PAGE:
293 48 3 0 0


LOr. 3390-302

Drawing on Dutch paper, watermark Concordia, countermark VdL., 34.3 x 42.2 cm

A man on the left, holding a bow with his left hand, makes a movement which indicates that he has just shot an arrow. A demonic man stands on the right. He holds two arrows which are bent double in his right hand. There are three more arrows, bent double, in his half-open mouth and similar arrows are depicted on his forehead, chest and right knee. His right foot rests on a pile of five dead men lying prone on the ground. To the left, in front of the man with the arrow, is a group of ten men, running away from the demon. A number of them is holding a lance. These men are clad like ordinary Balinese whereas the two large figures on the left and right are depicted in wayang style.

A text in Balinese script in ink at the top left says: “rejune mentang panah”, Arjuna shoots arrows. In the centre at the bottom is written: panjakapilayu makta tumpak” (the litter “p” is corrected by Van der Tuuk in “b”, tumbak), which means the army runs away holding lances. At the bottom on the right is also written: “bangké”, corpses. At the top on the right: “he détya hastra , nga, ngamah sangjatta”, a détya by the name Astra eats weapons. A note in Dutch written in Latin scripts in ink on the verso side of the sheet says: “Détya astra ‘n manteri door Salya voortgebracht en door Ardjuna gedood”, Détya Astra is a minister, created by Salya and killed by Arjuna. Van der Tuuk gives in his dictionary (Vol. I: 218) almost the same text, but says that the demon is not killed by Arjuna but by Yudistira”. He adds: “Détya Astra also plays a role in the wayang and is shown in the drawings surrounded by various kinds of ogres”.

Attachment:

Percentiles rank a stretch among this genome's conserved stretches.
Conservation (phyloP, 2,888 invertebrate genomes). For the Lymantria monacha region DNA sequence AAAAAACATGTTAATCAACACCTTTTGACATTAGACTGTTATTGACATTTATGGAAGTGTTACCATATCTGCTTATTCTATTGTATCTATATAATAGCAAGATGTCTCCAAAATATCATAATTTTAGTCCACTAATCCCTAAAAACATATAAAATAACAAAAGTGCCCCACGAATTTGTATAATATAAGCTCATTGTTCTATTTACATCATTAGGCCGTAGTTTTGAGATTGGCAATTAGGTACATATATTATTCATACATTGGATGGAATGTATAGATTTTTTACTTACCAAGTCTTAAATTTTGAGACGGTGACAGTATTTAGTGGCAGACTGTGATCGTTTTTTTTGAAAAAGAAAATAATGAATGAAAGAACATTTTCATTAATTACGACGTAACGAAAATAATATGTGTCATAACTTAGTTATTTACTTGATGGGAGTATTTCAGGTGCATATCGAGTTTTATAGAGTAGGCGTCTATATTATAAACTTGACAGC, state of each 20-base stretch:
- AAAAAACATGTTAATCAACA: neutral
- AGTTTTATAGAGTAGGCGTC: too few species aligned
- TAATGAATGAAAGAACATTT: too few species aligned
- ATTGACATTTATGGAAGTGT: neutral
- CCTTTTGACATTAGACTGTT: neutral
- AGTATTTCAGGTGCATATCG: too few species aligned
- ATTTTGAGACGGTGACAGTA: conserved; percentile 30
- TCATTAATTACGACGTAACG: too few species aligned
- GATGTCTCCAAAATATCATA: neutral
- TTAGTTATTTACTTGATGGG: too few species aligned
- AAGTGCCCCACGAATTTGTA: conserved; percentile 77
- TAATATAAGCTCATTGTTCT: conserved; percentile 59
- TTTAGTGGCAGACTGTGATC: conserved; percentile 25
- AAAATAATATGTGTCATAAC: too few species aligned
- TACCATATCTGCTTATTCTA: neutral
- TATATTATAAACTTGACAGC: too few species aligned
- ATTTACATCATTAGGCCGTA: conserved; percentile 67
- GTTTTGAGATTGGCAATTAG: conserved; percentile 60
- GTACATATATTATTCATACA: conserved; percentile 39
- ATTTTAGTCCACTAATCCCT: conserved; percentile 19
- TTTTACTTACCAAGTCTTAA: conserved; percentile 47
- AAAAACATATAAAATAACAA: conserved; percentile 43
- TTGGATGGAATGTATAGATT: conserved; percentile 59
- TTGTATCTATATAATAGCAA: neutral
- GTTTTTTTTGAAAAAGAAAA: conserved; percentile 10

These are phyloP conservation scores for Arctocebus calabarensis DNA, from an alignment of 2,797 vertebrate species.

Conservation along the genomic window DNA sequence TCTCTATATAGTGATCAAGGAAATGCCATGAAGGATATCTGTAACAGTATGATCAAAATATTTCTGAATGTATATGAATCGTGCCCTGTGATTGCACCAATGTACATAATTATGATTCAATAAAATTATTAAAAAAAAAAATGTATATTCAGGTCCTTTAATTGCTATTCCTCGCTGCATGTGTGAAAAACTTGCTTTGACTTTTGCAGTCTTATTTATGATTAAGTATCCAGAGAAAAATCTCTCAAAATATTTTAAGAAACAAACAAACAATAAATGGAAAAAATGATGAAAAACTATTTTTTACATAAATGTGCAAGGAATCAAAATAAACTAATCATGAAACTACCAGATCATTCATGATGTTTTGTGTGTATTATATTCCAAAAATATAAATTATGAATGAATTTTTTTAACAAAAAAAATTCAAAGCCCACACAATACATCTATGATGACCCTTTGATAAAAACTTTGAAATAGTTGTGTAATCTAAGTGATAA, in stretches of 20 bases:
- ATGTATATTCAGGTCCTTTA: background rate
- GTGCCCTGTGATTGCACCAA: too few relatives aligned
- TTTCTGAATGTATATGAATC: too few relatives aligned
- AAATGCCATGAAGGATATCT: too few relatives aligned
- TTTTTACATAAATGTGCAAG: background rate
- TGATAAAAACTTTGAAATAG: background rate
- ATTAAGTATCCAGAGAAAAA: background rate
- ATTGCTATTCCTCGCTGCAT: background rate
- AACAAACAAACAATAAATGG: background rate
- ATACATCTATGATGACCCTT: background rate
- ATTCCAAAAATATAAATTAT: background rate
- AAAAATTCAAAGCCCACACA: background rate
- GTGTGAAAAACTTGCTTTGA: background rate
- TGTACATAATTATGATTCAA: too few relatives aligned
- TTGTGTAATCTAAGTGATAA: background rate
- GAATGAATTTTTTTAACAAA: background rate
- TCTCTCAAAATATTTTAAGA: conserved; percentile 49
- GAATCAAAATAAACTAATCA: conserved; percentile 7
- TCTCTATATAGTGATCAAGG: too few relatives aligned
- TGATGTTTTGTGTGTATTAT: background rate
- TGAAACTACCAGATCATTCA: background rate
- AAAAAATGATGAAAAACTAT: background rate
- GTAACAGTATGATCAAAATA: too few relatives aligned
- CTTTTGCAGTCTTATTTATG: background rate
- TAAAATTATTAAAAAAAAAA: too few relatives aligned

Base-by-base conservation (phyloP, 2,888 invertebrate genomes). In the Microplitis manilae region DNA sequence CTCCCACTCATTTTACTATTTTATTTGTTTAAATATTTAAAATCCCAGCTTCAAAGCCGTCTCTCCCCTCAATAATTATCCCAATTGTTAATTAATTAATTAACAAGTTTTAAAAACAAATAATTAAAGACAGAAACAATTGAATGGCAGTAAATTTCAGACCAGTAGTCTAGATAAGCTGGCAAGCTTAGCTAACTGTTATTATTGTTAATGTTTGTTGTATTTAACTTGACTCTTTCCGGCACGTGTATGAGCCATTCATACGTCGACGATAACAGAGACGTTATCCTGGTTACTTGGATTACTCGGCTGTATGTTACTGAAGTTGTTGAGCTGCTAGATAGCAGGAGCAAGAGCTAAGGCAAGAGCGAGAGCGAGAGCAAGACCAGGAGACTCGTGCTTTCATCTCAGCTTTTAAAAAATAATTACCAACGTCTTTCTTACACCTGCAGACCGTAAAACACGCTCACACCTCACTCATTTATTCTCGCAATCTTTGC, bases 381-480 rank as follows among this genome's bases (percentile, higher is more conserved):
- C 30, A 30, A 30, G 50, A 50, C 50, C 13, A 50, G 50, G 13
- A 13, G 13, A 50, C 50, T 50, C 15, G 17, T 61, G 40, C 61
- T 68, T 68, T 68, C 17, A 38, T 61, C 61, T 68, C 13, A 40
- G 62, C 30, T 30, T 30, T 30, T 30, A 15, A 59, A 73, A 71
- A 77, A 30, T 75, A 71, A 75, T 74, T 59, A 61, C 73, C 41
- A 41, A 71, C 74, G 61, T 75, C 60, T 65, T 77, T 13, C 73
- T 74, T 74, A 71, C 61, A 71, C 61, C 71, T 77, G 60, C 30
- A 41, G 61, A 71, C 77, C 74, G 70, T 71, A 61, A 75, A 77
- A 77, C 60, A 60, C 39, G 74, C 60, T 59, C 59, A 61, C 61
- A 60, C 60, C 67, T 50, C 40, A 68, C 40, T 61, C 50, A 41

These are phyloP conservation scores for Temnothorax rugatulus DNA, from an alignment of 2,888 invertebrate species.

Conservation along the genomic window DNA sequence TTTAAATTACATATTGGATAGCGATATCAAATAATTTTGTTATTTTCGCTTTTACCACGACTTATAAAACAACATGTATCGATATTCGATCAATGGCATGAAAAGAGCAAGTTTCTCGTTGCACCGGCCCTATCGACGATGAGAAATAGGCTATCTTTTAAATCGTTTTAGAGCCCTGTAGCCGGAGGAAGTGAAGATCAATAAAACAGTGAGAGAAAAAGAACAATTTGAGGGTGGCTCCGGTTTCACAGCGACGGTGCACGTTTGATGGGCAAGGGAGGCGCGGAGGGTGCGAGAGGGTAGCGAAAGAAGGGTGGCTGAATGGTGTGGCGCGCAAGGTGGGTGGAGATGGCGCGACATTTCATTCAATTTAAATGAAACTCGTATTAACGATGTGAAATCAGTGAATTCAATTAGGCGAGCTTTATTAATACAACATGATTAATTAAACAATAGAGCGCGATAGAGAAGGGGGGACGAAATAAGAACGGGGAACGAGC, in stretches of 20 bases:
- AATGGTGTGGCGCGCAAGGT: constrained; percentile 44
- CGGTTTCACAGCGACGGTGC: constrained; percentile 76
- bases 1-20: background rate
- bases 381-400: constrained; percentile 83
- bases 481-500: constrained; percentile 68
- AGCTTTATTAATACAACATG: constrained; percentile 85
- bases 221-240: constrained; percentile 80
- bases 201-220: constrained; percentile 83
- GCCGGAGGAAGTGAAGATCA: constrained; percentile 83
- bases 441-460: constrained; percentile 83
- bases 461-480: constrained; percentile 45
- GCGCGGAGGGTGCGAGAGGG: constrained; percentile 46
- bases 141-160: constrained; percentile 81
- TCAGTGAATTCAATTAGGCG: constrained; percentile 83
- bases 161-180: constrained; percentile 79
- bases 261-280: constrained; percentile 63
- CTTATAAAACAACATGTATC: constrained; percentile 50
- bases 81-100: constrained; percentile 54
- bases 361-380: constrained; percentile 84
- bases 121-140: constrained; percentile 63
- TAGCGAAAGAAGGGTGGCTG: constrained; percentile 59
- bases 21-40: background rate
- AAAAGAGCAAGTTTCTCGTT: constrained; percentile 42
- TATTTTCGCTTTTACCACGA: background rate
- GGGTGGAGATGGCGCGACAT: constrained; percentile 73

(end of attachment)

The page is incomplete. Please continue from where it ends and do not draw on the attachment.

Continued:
In the drawing it is Arjuna who shoots arrows at a demon called Astra. However the arrows aimed at his body did not hit him, since they are bent double. The folk, clad like ordinary Balinese, run away in terror. Some of them are already dead.

The identification of this scene gives some problems, because Arjuna fights demons on several occasions. The scene might refer to an episode described in the Old Javanese poem Arjunawiwaha (XXVII: 207). Arjuna is to defeat the demon Niwatakawaca and his army. They fight for a long time, but the are both equal in strength. Arjuna acts as if he were losing strength. His army is put to flight. Niwatakawaca feels triumphant. Arjuna then pretends to fall onto his back. Niwatakawca comes close to him. He starts alluring him, his mouth wide-open. Arjuna, who has already bent his bow, shoots arrows into the mouth of the demon. The vulnerable spot of him – his tongue- is hit. He dies. Astra might well be a minister of the Détya King Niwatakawaca, who is killed by Arjuna in the same way as his Lord will be killed. Another possibility is that a fight from the Old Javanese Bharatayuddha as performed in the North Balinese wayang is represented. Since Salya is killed by Yudistira (Bharatayuddha XLII: 8), it would be understandable if his minister, Détya Astra, were to be killed by the same person, namely Yudistira. This is also suggested by Van der Tuuk in the text of the dictionary, in contrast to the text on the drawing. It is obvious that Van der Tuuk entertained the same doubts as we have and changed “Arjuna” into Yudhistira in the final version of his dictionary. In the written versions of the Bharatayuddha, Arjuna does not fight demons although this may well have been the case in the wayang versions of the Bharatayuddha in North Bali at that time.

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